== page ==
From the list:

The best books on the history of Christianity in Ireland

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Book cover of The Irish Church and the Tudor Reformations

The Irish Church and the Tudor Reformations

By Henry A. Jefferies

Why this book?

Since the later sixteenth century, historians have been trying to explain why the Irish refused to follow their political leaders into the newly established protestant church. Jefferies’s book highlights the scale of the problem – showing that by the turn of the seventeenth century, seventy years after the beginnings of protestant reform, the number of native Irish converts amounted to little more than one hundred. Pushing against the triumphalism that marked an older way of writing the history of the reformation, Jefferies demonstrates the popularity of the late medieval church and argues that historians should reframe their research questions.

It…

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The best books on the history of Christianity in Ireland

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Book cover of Gods and Fighting Men: The Story of the Tuatha de Danaan and of the Fianna of Ireland

Gods and Fighting Men: The Story of the Tuatha de Danaan and of the Fianna of Ireland

By Lady Gregory

Why this book?

Although we’ve never stopped telling stories on this island, there is no doubt that a huge part of our heritage would have been lost if not for those who collected it, translated it for a non-Irish-speaking audience, and published it around the world. Lady Gregory’s brilliant collection, Gods and Fighting Men is the one on which so many others are based.

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The best books for exploring Irish mythology

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Book cover of Stone Heart

Stone Heart

By Peter J. Merrigan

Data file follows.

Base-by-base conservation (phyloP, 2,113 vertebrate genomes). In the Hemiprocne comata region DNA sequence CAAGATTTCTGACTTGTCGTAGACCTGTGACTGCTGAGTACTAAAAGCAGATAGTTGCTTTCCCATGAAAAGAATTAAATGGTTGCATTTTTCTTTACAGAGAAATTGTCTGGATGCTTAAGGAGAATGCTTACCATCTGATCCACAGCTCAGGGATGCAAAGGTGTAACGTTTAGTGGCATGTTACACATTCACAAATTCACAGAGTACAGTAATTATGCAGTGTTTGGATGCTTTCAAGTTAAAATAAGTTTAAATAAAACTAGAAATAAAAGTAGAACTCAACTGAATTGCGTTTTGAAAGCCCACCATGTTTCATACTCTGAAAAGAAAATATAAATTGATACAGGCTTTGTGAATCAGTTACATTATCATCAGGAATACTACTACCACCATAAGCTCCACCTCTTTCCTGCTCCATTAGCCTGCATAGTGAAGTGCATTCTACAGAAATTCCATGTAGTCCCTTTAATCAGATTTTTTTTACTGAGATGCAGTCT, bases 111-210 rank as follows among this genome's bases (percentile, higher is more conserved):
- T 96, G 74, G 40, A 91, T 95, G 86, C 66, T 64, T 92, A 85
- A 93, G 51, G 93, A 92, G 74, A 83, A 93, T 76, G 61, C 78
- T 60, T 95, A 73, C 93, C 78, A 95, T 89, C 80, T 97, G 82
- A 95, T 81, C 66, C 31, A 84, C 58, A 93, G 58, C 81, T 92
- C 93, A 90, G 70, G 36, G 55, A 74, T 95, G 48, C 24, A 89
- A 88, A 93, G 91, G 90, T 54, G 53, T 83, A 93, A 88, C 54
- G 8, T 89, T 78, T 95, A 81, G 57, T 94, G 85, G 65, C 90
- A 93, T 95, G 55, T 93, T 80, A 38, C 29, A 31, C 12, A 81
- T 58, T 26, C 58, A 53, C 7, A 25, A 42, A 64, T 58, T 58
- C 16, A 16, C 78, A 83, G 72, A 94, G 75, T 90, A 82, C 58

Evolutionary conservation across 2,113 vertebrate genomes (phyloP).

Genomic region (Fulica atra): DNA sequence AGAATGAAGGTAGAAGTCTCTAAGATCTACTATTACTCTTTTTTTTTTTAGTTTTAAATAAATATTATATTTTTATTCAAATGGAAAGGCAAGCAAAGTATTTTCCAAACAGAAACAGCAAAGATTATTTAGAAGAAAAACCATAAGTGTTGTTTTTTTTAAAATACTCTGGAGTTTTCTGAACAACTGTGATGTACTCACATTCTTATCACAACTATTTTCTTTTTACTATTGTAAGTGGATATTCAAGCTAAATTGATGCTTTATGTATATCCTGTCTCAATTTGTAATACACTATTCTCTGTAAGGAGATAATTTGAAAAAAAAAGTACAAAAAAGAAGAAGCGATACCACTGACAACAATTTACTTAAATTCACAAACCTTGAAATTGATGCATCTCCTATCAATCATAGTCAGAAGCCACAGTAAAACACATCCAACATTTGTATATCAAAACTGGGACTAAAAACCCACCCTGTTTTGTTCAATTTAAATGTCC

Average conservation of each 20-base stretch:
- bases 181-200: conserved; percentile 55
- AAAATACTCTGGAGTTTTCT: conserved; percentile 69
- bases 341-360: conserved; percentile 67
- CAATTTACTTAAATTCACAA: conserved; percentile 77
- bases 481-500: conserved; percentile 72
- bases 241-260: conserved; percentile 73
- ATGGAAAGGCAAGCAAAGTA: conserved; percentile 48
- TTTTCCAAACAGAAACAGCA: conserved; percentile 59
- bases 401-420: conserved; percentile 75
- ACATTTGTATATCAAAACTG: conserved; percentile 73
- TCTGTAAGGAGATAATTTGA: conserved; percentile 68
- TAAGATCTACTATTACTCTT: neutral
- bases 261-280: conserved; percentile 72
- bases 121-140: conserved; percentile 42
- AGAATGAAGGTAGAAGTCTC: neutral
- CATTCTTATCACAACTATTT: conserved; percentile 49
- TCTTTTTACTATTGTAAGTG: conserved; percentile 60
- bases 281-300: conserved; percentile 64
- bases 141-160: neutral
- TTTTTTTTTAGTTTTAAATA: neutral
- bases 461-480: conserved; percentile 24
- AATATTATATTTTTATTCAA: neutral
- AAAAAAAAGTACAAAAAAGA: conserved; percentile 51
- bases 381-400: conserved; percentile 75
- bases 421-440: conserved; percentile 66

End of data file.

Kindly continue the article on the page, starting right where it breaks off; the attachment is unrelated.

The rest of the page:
Why this book?

I loved this book. If I had to describe this novel in one word it would be intelligent. Set in Celtic Ireland in the Iron Age, the language is rich and expressive and Merrigan takes you into his world until you feel you belong there. You are drawn into a time where everything is governed by the gods. The story takes you through the training of the young warriors and druids. With the ongoing conflict over land, and with the people’s lives steeped in superstitious beliefs, we come to care that the outcome falls well with our tribe.

Fionn is…

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The best dark and twisted psychological thriller books

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Book cover of Nora Webster

Nora Webster

By Colm Toίbίn

Why this book?

Colm Toibin is one of my favorite writers. The drama in his novels is found in quiet moments with portraits of ordinary characters that we get to know and love. Nora Webster is a 44-year-old woman living in a small town in Ireland. We meet her soon after her husband dies, as she grieves amid navigating her new life with four children and little income.  

Through Toibin’s exceptional character development, we become immersed in Nora’s journey: her realization of feeling confined by the well-meaning expectations of her neighbors; her relationship with her sons as she struggles to parent them through…

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The best novels that reveal the interior thoughts of its characters as they navigate the fragility of life and relationships

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Book cover of All the Bad Apples

All the Bad Apples

By Moïra Fowley-Doyle

Why this book?